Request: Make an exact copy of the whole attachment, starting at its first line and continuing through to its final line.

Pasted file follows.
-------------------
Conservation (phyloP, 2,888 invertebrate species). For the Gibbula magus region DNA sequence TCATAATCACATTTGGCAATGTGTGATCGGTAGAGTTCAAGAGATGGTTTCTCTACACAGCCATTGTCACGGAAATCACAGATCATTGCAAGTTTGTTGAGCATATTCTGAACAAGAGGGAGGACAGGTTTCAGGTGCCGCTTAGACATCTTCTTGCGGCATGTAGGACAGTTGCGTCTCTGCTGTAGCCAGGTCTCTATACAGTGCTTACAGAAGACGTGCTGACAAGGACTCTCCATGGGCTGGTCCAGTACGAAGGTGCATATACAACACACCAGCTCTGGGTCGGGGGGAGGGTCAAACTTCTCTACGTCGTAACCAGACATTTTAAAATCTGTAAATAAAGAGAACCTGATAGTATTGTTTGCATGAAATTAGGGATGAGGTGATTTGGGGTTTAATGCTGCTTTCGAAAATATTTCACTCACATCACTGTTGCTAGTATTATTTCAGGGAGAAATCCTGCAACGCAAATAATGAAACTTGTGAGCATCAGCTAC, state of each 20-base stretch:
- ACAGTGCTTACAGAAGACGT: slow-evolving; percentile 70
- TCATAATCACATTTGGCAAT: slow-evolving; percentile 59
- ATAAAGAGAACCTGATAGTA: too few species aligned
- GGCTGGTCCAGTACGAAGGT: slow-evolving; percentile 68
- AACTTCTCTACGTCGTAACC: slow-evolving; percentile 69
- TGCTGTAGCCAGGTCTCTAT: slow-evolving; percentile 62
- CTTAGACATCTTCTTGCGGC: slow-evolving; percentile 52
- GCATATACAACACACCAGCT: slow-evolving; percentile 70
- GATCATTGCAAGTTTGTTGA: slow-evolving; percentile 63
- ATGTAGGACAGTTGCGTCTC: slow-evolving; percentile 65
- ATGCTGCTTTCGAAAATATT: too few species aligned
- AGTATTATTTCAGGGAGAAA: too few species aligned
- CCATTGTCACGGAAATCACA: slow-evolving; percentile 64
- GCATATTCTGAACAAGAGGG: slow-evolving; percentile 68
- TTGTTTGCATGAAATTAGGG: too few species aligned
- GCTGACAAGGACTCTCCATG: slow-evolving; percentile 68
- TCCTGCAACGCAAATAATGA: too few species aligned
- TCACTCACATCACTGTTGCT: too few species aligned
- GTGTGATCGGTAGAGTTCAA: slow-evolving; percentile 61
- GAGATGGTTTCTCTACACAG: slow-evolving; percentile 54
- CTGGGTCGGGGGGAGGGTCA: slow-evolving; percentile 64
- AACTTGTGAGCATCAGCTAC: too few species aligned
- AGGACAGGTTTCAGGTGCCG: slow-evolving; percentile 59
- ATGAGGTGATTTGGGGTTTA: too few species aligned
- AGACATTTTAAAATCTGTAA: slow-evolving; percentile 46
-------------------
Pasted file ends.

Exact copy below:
Conservation (phyloP, 2,888 invertebrate species). For the Gibbula magus region DNA sequence TCATAATCACATTTGGCAATGTGTGATCGGTAGAGTTCAAGAGATGGTTTCTCTACACAGCCATTGTCACGGAAATCACAGATCATTGCAAGTTTGTTGAGCATATTCTGAACAAGAGGGAGGACAGGTTTCAGGTGCCGCTTAGACATCTTCTTGCGGCATGTAGGACAGTTGCGTCTCTGCTGTAGCCAGGTCTCTATACAGTGCTTACAGAAGACGTGCTGACAAGGACTCTCCATGGGCTGGTCCAGTACGAAGGTGCATATACAACACACCAGCTCTGGGTCGGGGGGAGGGTCAAACTTCTCTACGTCGTAACCAGACATTTTAAAATCTGTAAATAAAGAGAACCTGATAGTATTGTTTGCATGAAATTAGGGATGAGGTGATTTGGGGTTTAATGCTGCTTTCGAAAATATTTCACTCACATCACTGTTGCTAGTATTATTTCAGGGAGAAATCCTGCAACGCAAATAATGAAACTTGTGAGCATCAGCTAC, state of each 20-base stretch:
- ACAGTGCTTACAGAAGACGT: slow-evolving; percentile 70
- TCATAATCACATTTGGCAAT: slow-evolving; percentile 59
- ATAAAGAGAACCTGATAGTA: too few species aligned
- GGCTGGTCCAGTACGAAGGT: slow-evolving; percentile 68
- AACTTCTCTACGTCGTAACC: slow-evolving; percentile 69
- TGCTGTAGCCAGGTCTCTAT: slow-evolving; percentile 62
- CTTAGACATCTTCTTGCGGC: slow-evolving; percentile 52
- GCATATACAACACACCAGCT: slow-evolving; percentile 70
- GATCATTGCAAGTTTGTTGA: slow-evolving; percentile 63
- ATGTAGGACAGTTGCGTCTC: slow-evolving; percentile 65
- ATGCTGCTTTCGAAAATATT: too few species aligned
- AGTATTATTTCAGGGAGAAA: too few species aligned
- CCATTGTCACGGAAATCACA: slow-evolving; percentile 64
- GCATATTCTGAACAAGAGGG: slow-evolving; percentile 68
- TTGTTTGCATGAAATTAGGG: too few species aligned
- GCTGACAAGGACTCTCCATG: slow-evolving; percentile 68
- TCCTGCAACGCAAATAATGA: too few species aligned
- TCACTCACATCACTGTTGCT: too few species aligned
- GTGTGATCGGTAGAGTTCAA: slow-evolving; percentile 61
- GAGATGGTTTCTCTACACAG: slow-evolving; percentile 54
- CTGGGTCGGGGGGAGGGTCA: slow-evolving; percentile 64
- AACTTGTGAGCATCAGCTAC: too few species aligned
- AGGACAGGTTTCAGGTGCCG: slow-evolving; percentile 59
- ATGAGGTGATTTGGGGTTTA: too few species aligned
- AGACATTTTAAAATCTGTAA: slow-evolving; percentile 46